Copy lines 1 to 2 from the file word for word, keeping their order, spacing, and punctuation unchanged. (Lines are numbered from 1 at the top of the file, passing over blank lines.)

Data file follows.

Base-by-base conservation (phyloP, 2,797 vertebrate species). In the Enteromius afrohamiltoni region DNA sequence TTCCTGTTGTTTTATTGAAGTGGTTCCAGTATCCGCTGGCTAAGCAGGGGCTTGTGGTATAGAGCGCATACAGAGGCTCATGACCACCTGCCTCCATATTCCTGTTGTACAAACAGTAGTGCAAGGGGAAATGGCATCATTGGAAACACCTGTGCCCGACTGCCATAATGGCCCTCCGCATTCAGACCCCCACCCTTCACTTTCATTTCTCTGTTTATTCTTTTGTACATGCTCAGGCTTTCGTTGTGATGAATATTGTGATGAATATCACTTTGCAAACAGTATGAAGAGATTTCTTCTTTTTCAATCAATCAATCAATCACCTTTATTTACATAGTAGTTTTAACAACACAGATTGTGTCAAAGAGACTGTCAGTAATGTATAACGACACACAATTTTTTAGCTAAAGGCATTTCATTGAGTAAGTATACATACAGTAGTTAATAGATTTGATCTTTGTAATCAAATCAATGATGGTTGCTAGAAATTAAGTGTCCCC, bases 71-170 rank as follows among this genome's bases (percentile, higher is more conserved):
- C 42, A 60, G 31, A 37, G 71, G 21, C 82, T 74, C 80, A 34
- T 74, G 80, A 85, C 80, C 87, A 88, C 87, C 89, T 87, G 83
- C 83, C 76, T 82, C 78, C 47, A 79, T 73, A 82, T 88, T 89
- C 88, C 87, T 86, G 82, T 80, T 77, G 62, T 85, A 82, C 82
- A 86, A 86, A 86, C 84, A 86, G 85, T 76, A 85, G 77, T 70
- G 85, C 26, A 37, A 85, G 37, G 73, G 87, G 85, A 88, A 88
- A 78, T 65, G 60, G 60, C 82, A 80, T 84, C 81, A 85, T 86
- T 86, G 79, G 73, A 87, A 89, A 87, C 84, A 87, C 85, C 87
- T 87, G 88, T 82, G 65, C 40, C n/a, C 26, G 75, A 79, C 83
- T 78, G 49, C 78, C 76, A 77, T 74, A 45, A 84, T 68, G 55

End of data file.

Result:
Base-by-base conservation (phyloP, 2,797 vertebrate species). In the Enteromius afrohamiltoni region DNA sequence TTCCTGTTGTTTTATTGAAGTGGTTCCAGTATCCGCTGGCTAAGCAGGGGCTTGTGGTATAGAGCGCATACAGAGGCTCATGACCACCTGCCTCCATATTCCTGTTGTACAAACAGTAGTGCAAGGGGAAATGGCATCATTGGAAACACCTGTGCCCGACTGCCATAATGGCCCTCCGCATTCAGACCCCCACCCTTCACTTTCATTTCTCTGTTTATTCTTTTGTACATGCTCAGGCTTTCGTTGTGATGAATATTGTGATGAATATCACTTTGCAAACAGTATGAAGAGATTTCTTCTTTTTCAATCAATCAATCAATCACCTTTATTTACATAGTAGTTTTAACAACACAGATTGTGTCAAAGAGACTGTCAGTAATGTATAACGACACACAATTTTTTAGCTAAAGGCATTTCATTGAGTAAGTATACATACAGTAGTTAATAGATTTGATCTTTGTAATCAAATCAATGATGGTTGCTAGAAATTAAGTGTCCCC, bases 71-170 rank as follows among this genome's bases (percentile, higher is more conserved):
- C 42, A 60, G 31, A 37, G 71, G 21, C 82, T 74, C 80, A 34